Accession No.
1999.1.1071
Name Access
Issley, Jason
Places
Montreal, Canada, North America
Archival / Genealogical
Archival Descriptions
Repository
Montreal Holocaust Museum
Images
Less detail

Wedding Invitation

https://www.cjhn.ca/en/permalink/cjhn59400
Collection
Montreal Holocaust Museum
Description Level
Item
Material Format
textual record
Physical Description
Wedding Invitation : Cardstock : Printed : Ink : Beige, black ; Ht: 6 1/2 in. x W: 5 1/2 in.
Archival / Genealogical
Archival Descriptions
  1 image  
Collection
Montreal Holocaust Museum
Description Level
Item
Material Format
textual record
Physical Description
Wedding Invitation : Cardstock : Printed : Ink : Beige, black ; Ht: 6 1/2 in. x W: 5 1/2 in.
Other Title Information
Documentary Artifact
Date
1944
Physical Condition
Good
Language
English
Notes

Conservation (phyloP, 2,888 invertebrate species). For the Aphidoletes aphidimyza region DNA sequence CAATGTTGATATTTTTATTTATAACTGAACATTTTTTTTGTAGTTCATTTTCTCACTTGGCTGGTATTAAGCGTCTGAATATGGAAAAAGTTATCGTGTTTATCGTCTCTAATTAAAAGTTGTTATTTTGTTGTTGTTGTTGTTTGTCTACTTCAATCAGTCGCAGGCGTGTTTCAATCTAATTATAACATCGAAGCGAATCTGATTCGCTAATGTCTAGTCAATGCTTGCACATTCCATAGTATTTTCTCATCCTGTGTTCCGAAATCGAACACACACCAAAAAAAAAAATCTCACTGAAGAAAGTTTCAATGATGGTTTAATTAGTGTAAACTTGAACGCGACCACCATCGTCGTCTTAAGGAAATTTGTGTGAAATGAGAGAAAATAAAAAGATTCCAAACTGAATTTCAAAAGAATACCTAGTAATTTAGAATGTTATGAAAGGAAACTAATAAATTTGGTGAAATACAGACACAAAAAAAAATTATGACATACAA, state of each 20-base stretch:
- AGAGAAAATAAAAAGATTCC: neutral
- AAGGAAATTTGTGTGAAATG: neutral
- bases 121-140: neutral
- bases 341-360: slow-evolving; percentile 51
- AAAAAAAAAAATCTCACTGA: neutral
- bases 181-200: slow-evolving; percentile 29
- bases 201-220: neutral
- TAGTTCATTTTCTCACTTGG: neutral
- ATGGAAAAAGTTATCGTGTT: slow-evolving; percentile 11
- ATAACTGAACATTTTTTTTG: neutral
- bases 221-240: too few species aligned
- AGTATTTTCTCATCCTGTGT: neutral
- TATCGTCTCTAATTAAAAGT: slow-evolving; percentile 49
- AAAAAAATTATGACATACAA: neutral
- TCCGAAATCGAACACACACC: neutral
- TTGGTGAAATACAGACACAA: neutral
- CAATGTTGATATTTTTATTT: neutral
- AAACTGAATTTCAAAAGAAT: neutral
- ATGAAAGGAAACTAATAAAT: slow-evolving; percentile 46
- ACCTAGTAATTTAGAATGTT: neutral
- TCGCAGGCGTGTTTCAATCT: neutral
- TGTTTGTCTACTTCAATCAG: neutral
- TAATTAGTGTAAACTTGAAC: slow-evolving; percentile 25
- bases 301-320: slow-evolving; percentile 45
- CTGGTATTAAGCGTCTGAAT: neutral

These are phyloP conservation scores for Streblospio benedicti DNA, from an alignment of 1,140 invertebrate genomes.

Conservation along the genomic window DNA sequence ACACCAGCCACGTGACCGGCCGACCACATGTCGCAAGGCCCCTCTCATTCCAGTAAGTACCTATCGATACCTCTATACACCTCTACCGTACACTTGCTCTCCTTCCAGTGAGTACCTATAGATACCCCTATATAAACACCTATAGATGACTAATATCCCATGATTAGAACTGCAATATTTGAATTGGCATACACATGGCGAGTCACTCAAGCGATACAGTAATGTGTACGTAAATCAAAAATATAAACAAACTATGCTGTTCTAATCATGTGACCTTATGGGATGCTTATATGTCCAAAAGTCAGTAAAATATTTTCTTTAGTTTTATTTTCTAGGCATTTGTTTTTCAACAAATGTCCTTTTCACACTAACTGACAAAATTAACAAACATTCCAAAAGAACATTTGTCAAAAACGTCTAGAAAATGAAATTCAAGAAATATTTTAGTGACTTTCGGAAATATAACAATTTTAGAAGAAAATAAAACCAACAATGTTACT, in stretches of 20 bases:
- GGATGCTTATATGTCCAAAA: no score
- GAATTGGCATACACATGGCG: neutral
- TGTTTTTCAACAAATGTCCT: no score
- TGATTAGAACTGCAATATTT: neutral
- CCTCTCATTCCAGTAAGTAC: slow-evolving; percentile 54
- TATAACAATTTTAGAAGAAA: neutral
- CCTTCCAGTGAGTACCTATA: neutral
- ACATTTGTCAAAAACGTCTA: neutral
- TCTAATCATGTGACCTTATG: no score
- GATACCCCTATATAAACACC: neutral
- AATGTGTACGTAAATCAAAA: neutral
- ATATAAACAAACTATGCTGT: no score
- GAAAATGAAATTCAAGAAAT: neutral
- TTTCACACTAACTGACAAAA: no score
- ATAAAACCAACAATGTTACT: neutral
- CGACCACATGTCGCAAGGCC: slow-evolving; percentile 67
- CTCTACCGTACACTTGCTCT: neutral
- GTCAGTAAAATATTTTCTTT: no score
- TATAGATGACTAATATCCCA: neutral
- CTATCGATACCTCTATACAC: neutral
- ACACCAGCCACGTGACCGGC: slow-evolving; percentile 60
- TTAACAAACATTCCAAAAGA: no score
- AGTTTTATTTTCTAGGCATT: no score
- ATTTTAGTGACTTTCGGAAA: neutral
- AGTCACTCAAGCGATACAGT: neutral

Calligraphy card with embossed edge, creased horizontally in center. Invitation card for the marriage of Rose Geiger to Harold Palefsky. Dated 22 October 1944. Narrative: Isaac Herbert Isselbacher was born 1919-11-20 in Isselbach, Germany. His brother was Helmut Isselbacher, born 1921-12-20. Their father was Jacob Isselbacher, born 1883-08-05. They had an uncle and aunt, David and Betty Loewenstein, who lived in New York City with their two children. Isaac left Germany on 1939-07-29, hoping to join his relatives in NYC. He only had the time to get to London, England before the war broke out and started working in a factory. He was arrested at his workplace as an ‘enemy alien’ and sent to Canada for internment in 1940. Isaac was interned in Camp N in Sherbrooke, Quebec. He was drafted into the Works Program Division for woodworking and net-making. In 1940, he received a last letter from his parents which suggested their imminent deportation. After his release, circa November 1942, Isaac worked as a locksmith. He married Fanny Azeff on 1943-12-26 at the Bnai Jacob synagogue in Montreal. Fanny was born on 1921-12-23 in Canada, the daughter of Mr. and Mrs. Harry Azeff. Isaac was naturalized as a Canadian citizen on 1946-06-08. Fanny was naturalized on 1946-08-30 (she had lost her citizenship by marrying Isaac). Isaac’s brother, Helmut Isselbacher, was deported with Transport XXII A from Dossin casern in Mechelen (Malines), Belgium to Auschwitz Birkenau, Poland on 1943-09-20. Of the 2,450 people on the transport, 100 men were selected to work –including Helmut- and the remainder prisoners were gassed. Helmut was made to work as a welder, and was soon fitting new pipes for the gas chamber. He suffered a nervous breakdown as a result. As he was a valued welder, he was transferred to a labour camp in Upper Silesia (Poland) where he remained for two years. As the Russian army advanced, the 6,000 prisoners of this camp were evacuated by train. Helmut remembered being forced to march as the other prisoners died from exhaustion. When liberation was announced, the survivors travelled by ship from Luebeck, Germany, to Sweden with the aid of the Red Cross. After recovery, Helmut decided to remain in Sweden as a welder. Upon learning of his brother’s survival, Helmut travelled to New York in April 1946 to meet with him and their Loewenstein relatives. Afterwards, Helmut travelled to Canada bringing with him a washing machine and bras as late wedding presents for his brother and Fanny. By 1946-08-12, their parents were presumed dead and the two sons inquired into their estate. They received a deed for the land and travelled to the estate to discover that the current owner of their house was their old maid and her son had become the town mayor. Various disputes arose with the current ‘owners’ who believed the Isselbacher family dead. Isaac wished to discuss a settlement, but the mayor’s mother –not realizing Fanny understood German- called the neighbours at work to warn them not to come home as the Isselbacher sons had resurfaced. Payment for the land had reportedly been sent to Israel, though no documentation could be provided.